GDPR, Google Tag Manager

How to Set Up GDPR Cookie Consent From Google Tag Manager

Much talked and awaited, the day has finally arrived – May 25, 2018, when GDPR (General Data Protection Act) goes into effect across European Union.

Google Data Retention Controls

From now onwards, all websites, e-commerce, and other online businesses will need to comply with the new set of rules. In a recent email sent out to analytics admin by Google introduces product updates that will help all online businesses to get ready for data privacy compliance.

Besides the email, Google shared a product update. Google is introducing Data Retention Control, which will allow individuals and businesses to manage how long Google stores user data on their servers. Data Retention Control will come into effect today.

GDPR support

The new laws have been designed to give citizens across Europe, better control over their personal information usually collected, stored, analyzed, and used by social media companies, banks, retailers, and government agencies.

The new rules are aimed to simplify the regulatory environment for businesses so that citizens and businesses in the European Union benefit from the digital economy. The reforms are designed to protect personal data and privacy of internet users with their consent and permission.

Next action for businesses.

GDPR applies to all organizations operating within the EU, as well as all businesses outside EU which offer goods or services to customers in the EU. This means that every major corporation in the world needs to be ready with GDPR compliance from today.

The new regulations will change the way analytics, remarketing, and data collection will work for businesses and it is mandatory for them to set-up a cookie consent form using Google Tag Manager (GTM) on websites to comply GDPR Act. Given below are steps to furnish an ideal cookie consent form.

  • Detect the location of your business and check whether you’re in the EU
  • Based on your location, display the cookie consent (or not).
  • Request cookie consent.
  • If you approve, place analytics cookies.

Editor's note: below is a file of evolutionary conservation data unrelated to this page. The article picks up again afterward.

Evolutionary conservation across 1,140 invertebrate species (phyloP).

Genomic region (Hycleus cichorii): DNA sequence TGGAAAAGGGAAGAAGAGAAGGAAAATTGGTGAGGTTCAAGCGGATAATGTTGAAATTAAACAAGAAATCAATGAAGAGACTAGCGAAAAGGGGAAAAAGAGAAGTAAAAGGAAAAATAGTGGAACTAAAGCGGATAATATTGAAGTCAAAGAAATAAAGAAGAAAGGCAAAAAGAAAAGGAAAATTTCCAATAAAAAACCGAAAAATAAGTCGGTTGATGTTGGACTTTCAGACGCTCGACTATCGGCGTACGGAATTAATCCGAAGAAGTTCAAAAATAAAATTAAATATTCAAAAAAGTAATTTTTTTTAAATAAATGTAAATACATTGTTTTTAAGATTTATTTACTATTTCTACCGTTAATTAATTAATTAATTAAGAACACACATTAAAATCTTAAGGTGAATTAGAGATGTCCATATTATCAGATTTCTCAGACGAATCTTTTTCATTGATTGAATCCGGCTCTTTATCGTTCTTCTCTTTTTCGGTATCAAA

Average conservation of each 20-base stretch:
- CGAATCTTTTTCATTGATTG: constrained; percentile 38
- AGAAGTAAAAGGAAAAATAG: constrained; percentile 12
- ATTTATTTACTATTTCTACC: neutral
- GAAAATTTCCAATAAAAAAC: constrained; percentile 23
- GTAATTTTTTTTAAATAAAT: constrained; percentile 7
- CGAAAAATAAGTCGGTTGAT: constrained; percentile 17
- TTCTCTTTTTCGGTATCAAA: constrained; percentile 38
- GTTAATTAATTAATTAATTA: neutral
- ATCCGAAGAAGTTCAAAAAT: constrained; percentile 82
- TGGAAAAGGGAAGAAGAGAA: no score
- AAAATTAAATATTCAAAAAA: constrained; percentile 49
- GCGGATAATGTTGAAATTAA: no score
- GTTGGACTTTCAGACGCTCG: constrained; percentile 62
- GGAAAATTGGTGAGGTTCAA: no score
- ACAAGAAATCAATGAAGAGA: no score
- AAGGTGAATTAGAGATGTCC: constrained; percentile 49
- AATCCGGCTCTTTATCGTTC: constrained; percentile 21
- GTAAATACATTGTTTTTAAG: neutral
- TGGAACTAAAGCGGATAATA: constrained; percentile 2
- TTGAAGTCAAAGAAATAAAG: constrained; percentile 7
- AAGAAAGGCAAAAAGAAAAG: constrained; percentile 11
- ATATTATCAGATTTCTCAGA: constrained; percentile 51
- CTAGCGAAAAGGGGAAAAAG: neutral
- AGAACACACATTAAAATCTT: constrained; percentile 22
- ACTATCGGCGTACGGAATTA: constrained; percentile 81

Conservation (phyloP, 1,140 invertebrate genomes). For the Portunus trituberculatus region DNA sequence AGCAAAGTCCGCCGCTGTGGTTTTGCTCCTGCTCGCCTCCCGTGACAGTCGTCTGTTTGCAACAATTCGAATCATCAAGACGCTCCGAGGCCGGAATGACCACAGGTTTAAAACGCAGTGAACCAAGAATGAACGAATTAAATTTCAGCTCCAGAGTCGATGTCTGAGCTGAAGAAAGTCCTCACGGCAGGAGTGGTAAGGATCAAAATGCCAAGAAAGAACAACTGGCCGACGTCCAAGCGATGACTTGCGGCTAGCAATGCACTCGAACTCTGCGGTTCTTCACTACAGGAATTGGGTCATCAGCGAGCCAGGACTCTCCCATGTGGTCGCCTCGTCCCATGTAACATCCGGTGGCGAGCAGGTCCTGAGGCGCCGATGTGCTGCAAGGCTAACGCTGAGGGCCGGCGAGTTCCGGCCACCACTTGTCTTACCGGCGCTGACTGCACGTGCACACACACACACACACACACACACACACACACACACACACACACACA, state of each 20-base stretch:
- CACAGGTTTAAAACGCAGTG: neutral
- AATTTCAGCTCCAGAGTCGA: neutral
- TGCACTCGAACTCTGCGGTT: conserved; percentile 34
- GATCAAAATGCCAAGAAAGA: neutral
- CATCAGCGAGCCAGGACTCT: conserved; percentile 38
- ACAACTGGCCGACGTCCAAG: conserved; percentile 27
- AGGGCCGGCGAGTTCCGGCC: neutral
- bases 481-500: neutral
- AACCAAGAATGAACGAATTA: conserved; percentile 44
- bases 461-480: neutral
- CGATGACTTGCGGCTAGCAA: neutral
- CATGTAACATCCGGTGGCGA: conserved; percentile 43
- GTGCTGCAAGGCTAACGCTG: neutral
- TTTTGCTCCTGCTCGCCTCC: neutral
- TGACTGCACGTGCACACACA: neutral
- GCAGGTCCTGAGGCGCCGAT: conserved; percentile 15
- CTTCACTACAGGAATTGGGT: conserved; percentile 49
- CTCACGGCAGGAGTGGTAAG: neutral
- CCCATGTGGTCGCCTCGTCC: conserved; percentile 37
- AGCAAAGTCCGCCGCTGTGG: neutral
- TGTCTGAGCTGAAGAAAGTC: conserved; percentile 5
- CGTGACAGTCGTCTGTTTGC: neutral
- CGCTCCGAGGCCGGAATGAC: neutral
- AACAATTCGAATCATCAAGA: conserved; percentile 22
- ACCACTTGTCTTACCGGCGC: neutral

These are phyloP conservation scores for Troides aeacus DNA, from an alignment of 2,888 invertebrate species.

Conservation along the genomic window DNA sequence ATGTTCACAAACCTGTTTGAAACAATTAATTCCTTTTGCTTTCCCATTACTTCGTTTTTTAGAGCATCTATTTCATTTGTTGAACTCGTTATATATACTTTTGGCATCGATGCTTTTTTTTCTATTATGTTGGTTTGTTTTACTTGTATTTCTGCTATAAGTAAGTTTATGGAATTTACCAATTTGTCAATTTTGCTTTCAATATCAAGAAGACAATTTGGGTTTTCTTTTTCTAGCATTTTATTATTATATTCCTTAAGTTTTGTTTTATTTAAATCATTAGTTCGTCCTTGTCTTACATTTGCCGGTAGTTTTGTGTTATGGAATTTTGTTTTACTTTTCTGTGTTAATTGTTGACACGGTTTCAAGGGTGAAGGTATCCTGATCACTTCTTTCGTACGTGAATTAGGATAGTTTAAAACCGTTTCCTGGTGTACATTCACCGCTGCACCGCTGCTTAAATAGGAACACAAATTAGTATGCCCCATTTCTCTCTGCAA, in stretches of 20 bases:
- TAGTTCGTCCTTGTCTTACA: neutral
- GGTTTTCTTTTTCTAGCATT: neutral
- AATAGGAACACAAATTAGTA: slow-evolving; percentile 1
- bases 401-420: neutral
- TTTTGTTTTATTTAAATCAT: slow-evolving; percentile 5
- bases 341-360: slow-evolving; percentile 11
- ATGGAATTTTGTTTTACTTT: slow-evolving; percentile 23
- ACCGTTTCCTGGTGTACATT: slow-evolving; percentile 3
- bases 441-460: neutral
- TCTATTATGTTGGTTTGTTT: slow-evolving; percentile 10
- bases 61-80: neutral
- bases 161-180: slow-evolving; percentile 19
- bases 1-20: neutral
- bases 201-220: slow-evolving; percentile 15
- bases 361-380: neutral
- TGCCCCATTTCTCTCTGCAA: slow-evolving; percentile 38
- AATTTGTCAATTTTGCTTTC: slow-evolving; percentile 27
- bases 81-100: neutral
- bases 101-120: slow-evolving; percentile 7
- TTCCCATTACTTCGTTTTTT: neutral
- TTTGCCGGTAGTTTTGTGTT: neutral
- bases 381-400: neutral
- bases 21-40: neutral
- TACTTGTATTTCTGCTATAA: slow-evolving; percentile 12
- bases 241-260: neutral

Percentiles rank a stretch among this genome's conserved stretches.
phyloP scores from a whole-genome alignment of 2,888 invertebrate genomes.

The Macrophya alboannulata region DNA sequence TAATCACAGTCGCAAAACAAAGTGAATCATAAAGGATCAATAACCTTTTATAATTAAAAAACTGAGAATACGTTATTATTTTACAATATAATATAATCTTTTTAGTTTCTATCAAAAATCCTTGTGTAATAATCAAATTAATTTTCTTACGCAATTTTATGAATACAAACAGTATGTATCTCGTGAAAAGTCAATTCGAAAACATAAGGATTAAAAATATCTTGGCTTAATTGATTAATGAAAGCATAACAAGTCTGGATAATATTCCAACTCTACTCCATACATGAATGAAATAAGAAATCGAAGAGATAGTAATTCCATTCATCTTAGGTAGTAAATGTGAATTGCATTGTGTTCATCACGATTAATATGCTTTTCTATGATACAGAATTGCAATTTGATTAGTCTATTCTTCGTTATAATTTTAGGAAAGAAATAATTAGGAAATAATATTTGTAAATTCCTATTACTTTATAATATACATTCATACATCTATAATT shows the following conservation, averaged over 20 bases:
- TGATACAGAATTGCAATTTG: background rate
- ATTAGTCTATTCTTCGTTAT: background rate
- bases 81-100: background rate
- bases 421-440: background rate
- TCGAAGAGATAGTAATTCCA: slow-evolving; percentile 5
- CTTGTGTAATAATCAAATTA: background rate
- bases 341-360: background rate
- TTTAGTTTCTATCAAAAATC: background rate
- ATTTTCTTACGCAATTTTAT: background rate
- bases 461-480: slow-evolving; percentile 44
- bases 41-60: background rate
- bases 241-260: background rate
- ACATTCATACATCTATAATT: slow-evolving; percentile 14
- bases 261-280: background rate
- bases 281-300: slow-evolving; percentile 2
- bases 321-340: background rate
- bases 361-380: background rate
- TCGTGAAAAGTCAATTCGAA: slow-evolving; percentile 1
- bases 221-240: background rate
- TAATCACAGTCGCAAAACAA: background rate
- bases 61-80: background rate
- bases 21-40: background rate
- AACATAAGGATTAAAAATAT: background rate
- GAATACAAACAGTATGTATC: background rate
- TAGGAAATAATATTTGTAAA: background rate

• By default, it lets the visitor browse the site, while turning off analytics cookies, provides a seamless experience.
  • Since GDPR goes into effect today, companies will need time for development.

Further, organizations will need to use GTM to create a cookie consent banner which will pop up at the bottom of their sites for EU visitors. The banner invites visitors to opt-in. If they don’t, they can still browse the website, but GTM will not fire cookies which require consent. Follow these steps.

Sign-up on for an ipinfo.io account

This will help you identify visitors from the EU. An API will be provided after signing-up. The API will help in completing the task. Save it for later. It is free for 1000 requests per day. Check out pricing options.

Sign-up on for an ipinfo.io account

Create a banner for cookie consent

Insites helps generate a Cookie Consent banner that matches the look and feel of the site. Link it to the privacy policy and choose the “opt-in” method under “Compliance Type.” Once the configuration is and banner style is ready; copy the code and save it for later.

Configure Google Tag Manager (GTM)

This is where codes, triggers, and tags will come into action.

  • Set-up country look-up – Set up a Custom HTML tag with a JavaScript to question the IP Info API and return the country code of the visitor.

  • Here, replace YOUR-TOKEN-GOES-HERE portion with the API Token from Step 1.
<script type="application/javascript">
  function callback(json) {
    dataLayer.push({'event': 'ipEvent', 'ipCountry': json.country});	
  }
</script>
<script type="application/javascript" src="https://ipinfo.io/?token=YOUR-TOKEN-GOES-HERE&callback=callback"></script>
  •  Now create a data layer variable to pull the value of that Country Code.
  • Data Layer Variable

  •  Once the Country Code is available in the data layer, use a Lookup Table variable to look for each of the EU Alpha-2 Country Codes and return a “Yes” if they are in the EU and a “No” for rest of the Country Codes.
  • Country Codes

  •  This will trigger “IP Event – EU” that will show/hide the Cookie Consent banner based on visitor’s location.
  • Trigger Location

  •  Now take the Cookie Consent Banner from step 2 and create a Custom HTML tag to report when the “IP Event – EU” trigger matches its rules. If visitors accept, the banner sets a first-party cookie, else, no cookies for them.

  •  There’s a need for a trigger that verifies the corresponding cookie value if the visitors accept. Once the trigger executes, a data layer event will be triggered. The “cookieConsent” Custom Event becomes the trigger used to fire tags for EU visitors.
  • Verify cookie is in place

    <script>
    dataLayer.push({'event': 'cookieConsent'});
    </script>
    

For non-EU visitors, make sure this exercise does not affect tracking for non-EU visitors. If so, delay the tags to fire on Window Loaded and ensure “In The EU” variable equals “No.” This will give a chance for Country Code process to run.

Finally, before you go live, we suggest you test the process entirely or use preview mode on Google Tag Manager. We aren’t sure what and how GDPR rules will impact the businesses in EU in terms of website visitors, remarketing process, or penalties resulting from privacy abuse. But, yes, to be safe and to maintain reputation, we recommend complying with GDPR Act.

Source:Portent